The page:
Introduction: Eighteenth-Century Childhoods and Literary Cultures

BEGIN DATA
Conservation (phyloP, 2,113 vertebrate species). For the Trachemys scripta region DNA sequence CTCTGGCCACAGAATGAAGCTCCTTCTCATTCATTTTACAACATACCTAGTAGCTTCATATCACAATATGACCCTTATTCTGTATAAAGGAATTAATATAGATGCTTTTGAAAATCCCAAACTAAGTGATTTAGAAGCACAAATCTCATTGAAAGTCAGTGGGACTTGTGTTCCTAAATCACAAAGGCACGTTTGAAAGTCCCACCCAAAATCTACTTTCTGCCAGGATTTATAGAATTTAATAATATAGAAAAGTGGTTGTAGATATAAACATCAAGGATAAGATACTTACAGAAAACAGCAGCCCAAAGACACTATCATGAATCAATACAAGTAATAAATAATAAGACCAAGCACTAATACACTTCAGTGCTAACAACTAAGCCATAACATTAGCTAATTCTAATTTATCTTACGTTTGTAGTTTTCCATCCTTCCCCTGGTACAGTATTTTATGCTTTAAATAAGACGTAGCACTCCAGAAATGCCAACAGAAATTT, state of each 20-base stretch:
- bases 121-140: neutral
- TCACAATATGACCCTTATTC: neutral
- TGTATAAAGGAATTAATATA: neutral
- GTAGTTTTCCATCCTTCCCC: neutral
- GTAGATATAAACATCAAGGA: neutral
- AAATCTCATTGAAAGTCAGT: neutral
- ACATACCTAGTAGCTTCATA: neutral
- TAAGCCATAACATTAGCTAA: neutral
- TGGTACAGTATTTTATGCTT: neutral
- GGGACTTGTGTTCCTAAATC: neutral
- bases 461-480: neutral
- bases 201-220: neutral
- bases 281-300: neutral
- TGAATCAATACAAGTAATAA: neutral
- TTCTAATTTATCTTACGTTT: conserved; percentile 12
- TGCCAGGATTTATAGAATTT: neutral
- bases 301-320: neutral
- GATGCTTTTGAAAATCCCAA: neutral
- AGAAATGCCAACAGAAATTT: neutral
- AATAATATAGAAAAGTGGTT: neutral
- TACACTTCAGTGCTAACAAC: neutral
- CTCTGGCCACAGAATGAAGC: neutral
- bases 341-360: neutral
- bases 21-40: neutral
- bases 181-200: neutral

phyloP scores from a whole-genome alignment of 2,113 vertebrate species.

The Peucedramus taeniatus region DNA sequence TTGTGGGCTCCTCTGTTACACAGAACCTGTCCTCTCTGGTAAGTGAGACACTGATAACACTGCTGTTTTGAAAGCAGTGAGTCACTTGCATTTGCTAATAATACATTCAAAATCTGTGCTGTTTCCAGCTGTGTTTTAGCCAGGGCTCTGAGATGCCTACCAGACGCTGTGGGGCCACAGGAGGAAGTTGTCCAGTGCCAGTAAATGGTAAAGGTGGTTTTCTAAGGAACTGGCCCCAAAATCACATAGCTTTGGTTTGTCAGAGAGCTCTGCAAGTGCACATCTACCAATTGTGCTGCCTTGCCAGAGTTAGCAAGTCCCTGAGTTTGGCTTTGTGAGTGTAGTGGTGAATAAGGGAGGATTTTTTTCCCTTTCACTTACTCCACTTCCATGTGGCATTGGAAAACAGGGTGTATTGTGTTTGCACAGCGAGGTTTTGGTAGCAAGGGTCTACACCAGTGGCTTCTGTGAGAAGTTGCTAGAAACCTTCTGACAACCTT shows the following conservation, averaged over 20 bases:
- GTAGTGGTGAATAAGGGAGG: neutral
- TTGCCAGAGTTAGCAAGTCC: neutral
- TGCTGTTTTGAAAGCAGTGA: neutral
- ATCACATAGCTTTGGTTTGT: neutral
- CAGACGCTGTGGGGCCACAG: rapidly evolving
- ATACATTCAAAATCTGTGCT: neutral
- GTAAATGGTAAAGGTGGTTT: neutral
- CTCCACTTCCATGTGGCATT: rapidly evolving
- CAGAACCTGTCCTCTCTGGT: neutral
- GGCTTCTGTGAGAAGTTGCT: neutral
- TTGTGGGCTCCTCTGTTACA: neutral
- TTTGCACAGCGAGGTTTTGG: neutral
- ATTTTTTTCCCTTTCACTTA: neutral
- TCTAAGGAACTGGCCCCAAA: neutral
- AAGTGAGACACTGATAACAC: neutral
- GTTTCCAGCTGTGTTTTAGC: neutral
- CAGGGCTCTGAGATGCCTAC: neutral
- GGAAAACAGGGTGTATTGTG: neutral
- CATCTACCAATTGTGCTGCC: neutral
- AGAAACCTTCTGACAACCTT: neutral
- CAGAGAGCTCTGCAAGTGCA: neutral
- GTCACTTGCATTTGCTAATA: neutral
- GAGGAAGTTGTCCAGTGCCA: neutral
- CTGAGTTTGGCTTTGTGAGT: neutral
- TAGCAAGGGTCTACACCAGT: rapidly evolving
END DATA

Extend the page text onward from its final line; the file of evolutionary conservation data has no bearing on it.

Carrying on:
The eighteenth century has long been regarded as a watershed period in the history of both childhood and children’s literature. It saw the rapid growth of a specialized text industry addressing young readers, and at the same time, the child became increasingly visible and important in a range of ‘adult’ discourses. Philippe Ariès’s now more than a half-century-old assertion that the child, as differentiated subject with its own needs and material culture, did not exist in Europe before the seventeenth century has rightly and usefully been critiqued, as has J. H. Plumb’s famous celebration of a ‘new world of children’ in the eighteenth century. Yet the fact remains that, certainly and most notably within the more privileged segments of English society, experiences of childhood for many changed significantly in the period this volume considers, as did the ways in—and extent to—which the child circulated within literary culture.